Loyola University Chicago

Department of Biology

Sarah A. Tincher Thesis Defense: Project Description

Title: DNA Methylation Patterns of Specific L1 Loci on the Short Arm of Chromosome 21


While 10-15% of the human genome is composed of heterochromatic DNA, these regions are not included in the completed genome sequence. We are using the short arm of chromosome 21 (HC21p) as a model for understanding the structure and function of heterochromatin. While LINE-1 (L1) retrotransposons are underrepresented in heterochromatin, including HC21p, there is a disproportionate number of full length L1s on HC21p. L1 elements are also overrepresented on the X chromosome, and it has been proposed that these L1s are involved in the assembly of heterochromatic nuclear compartments during X chromosome inactivation. DNA methylation at the L1 promoter is a host defense mechanism to suppress L1 activity, but L1 promoters on the inactive X are hypomethylated.

I hypothesized that the L1s on HC21p may be similarly involved in organizing the heterochromatin in that genomic region, possibly through changes in DNA methylation. L1 structure and function, including promoter methylation, have not previously been studied in heterochromatic regions of the genome like HC21p. Using bisulfite sequencing PCR on both chromosome-specific hybrid cell lines and leukocytes, I examined the promoter methylation status of four specific L1s on HC21p. I also included in my analysis two control L1s from the euchromatic HC21q, as well as LRE3, a highly active L1 on HC2. I found that the L1 promoters on HC21p are substantially less methylated than those in the control loci. Four CpG sites in the L1 promoter have been specifically implicated in the suppression of L1 expression by DNA methylation. In most of the HC21p L1 promoters these sites are either absent or hypomethylated compared to the same sites in the control loci. These observations all suggest that L1s may be influencing heterochromatin formation on HC21p.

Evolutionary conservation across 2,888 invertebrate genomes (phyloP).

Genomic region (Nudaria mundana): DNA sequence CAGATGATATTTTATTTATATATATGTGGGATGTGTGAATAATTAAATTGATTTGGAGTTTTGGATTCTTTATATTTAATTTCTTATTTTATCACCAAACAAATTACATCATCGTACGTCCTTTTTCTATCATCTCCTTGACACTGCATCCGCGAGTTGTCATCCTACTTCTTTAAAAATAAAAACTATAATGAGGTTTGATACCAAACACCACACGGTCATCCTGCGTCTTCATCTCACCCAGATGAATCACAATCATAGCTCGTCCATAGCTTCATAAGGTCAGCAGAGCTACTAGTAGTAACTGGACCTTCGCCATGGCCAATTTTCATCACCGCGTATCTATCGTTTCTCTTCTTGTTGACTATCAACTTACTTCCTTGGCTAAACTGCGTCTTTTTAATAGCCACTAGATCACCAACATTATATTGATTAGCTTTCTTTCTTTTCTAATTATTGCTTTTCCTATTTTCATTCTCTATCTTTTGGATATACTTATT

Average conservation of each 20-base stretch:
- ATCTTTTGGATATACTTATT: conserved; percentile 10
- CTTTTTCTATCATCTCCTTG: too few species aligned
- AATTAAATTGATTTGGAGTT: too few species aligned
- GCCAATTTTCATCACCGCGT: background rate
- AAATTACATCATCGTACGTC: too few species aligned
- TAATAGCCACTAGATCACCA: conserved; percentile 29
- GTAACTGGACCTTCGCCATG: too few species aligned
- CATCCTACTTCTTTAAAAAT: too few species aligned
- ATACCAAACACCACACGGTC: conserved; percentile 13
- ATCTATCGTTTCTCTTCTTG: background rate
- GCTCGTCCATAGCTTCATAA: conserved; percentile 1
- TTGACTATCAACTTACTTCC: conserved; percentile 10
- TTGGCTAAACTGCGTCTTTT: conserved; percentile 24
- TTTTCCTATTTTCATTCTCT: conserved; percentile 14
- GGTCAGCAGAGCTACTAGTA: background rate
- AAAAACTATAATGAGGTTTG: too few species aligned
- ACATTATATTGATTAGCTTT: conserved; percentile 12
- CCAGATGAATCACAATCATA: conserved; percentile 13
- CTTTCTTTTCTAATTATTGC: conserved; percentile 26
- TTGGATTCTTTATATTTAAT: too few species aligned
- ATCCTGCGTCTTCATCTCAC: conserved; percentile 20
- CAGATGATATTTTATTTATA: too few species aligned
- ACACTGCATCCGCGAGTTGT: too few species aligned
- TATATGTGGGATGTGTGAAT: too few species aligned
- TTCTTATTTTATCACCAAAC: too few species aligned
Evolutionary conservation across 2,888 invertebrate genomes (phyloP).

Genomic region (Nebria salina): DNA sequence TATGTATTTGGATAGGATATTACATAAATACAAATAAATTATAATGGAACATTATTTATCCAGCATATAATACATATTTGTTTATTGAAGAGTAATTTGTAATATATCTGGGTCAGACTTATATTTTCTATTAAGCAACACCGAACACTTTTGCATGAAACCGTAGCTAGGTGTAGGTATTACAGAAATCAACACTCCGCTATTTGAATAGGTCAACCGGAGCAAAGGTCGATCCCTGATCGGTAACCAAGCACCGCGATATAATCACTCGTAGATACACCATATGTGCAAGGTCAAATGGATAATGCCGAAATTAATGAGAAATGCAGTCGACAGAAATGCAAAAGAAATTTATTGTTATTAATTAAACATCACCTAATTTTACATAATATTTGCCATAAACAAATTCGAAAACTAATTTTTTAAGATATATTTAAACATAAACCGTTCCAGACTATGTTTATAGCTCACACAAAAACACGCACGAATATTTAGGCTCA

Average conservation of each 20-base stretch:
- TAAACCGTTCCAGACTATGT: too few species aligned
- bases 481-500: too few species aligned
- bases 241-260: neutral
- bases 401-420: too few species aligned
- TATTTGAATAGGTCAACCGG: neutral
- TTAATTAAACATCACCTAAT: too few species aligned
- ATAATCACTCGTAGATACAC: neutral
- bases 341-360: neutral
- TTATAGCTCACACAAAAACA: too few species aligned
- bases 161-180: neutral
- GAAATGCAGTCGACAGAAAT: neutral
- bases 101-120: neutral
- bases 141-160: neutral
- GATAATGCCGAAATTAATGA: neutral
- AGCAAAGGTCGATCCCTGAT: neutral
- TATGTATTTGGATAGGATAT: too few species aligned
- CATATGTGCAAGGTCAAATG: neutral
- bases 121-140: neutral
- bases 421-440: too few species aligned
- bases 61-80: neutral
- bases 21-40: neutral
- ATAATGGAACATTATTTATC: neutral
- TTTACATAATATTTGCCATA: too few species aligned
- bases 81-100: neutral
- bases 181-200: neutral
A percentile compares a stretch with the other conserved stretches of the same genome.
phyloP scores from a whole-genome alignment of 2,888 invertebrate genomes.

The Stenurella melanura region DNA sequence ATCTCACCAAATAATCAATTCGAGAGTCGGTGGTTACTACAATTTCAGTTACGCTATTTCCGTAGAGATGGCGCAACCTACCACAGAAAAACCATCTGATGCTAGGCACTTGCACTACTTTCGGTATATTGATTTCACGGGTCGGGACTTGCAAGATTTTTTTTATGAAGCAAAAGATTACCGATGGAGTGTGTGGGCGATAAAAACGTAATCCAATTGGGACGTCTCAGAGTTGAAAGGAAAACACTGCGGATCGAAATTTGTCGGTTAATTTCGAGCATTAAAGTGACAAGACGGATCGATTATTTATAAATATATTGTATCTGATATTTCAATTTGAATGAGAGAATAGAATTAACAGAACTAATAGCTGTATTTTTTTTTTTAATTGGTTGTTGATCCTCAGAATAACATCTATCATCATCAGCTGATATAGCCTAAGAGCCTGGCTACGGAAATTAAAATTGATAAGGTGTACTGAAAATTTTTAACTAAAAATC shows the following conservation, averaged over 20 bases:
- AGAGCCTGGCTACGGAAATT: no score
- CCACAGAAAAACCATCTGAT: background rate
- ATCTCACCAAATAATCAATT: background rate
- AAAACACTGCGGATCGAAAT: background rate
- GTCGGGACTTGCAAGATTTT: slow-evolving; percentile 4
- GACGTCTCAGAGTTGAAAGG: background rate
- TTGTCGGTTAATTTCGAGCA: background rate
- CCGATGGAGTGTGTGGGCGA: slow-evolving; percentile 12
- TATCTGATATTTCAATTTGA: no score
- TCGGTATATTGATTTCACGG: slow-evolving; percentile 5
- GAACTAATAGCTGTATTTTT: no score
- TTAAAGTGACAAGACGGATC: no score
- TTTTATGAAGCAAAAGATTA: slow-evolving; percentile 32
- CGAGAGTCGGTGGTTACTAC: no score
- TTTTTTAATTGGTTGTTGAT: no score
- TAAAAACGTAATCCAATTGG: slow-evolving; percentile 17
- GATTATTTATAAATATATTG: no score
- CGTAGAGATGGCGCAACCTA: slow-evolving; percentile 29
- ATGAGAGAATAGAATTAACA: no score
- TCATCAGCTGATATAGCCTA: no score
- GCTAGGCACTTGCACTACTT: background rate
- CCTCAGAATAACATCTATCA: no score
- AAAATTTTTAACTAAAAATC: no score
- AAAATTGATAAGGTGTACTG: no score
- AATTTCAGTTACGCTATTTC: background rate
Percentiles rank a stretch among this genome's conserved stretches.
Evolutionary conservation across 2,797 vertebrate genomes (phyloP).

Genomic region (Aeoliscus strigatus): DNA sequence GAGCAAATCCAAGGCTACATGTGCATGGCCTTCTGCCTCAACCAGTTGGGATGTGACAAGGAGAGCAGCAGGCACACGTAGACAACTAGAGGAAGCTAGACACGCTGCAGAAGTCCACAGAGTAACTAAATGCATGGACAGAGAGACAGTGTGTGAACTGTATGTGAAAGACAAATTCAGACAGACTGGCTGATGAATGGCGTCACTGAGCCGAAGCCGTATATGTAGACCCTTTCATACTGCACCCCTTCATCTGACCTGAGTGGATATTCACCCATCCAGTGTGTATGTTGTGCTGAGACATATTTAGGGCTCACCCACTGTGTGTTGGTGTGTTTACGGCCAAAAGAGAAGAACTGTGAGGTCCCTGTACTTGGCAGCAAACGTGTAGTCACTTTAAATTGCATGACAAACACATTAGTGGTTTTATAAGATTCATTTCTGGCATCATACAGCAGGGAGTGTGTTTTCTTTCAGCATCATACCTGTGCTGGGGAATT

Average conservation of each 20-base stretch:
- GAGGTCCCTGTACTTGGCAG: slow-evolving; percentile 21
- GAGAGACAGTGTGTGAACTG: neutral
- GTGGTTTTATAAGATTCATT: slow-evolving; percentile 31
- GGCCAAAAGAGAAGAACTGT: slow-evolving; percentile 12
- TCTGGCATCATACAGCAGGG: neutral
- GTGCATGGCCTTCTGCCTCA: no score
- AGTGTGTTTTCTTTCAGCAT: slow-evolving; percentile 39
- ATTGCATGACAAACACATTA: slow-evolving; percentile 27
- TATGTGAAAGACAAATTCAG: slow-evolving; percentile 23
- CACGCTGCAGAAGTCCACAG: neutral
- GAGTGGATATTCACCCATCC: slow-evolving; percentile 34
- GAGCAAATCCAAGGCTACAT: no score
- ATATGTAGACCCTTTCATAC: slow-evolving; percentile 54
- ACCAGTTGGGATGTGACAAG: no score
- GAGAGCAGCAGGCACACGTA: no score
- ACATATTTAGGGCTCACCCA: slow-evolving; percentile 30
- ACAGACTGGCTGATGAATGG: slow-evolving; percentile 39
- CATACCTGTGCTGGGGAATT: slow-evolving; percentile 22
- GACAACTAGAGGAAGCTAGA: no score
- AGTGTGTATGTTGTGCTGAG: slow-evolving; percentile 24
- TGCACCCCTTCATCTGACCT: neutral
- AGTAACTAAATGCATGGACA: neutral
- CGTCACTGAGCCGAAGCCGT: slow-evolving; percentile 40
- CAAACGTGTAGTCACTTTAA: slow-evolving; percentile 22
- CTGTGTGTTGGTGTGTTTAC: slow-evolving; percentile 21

Additionally, due to evidence that some L1s become hypomethylated in cancer cells, the same HC21p L1 loci were analyzed in a small number of prostate cancer cell lines to determine if changes in methylation at those loci could be relevant to the development of a cancer biomarker. The results show that the L1s on HC21p are overall hypomethylated compared to the HC21q control loci, but the extent varies between loci.



I would first like to express my gratitude to my advisor, Dr. Jeffrey Doering, for his unwavering support throughout my years at Loyola University Chicago. Thank you to my fellow students in the Doering lab, as well as the staff and faculty in the Department of Biology, particularly my committee members, Dr. Howard Laten and Dr. Stefan Kanzok, for their input and moral support throughout this entire process. Finally, thank you to my family and close friends for their continuous encouragement throughout the thesis writing process.



Sarah Tincher was born and raised in the Northwest suburbs of Chicago, Illinois. She received her Bachelor of Science degree in Biology in 2012 at Loyola University Chicago and continued her studies there to pursue a Master of Science in Biology. Currently, Sarah is in her second year of a PhD program at University of Illinois at Chicago, where she investigates the role of nitric oxide in the regulation of epigenetic mechanisms in cancer. 


Committee Members:


Dr. Jeffrey Doering

Dr. Stefan Kanzok

Dr. Howard Laten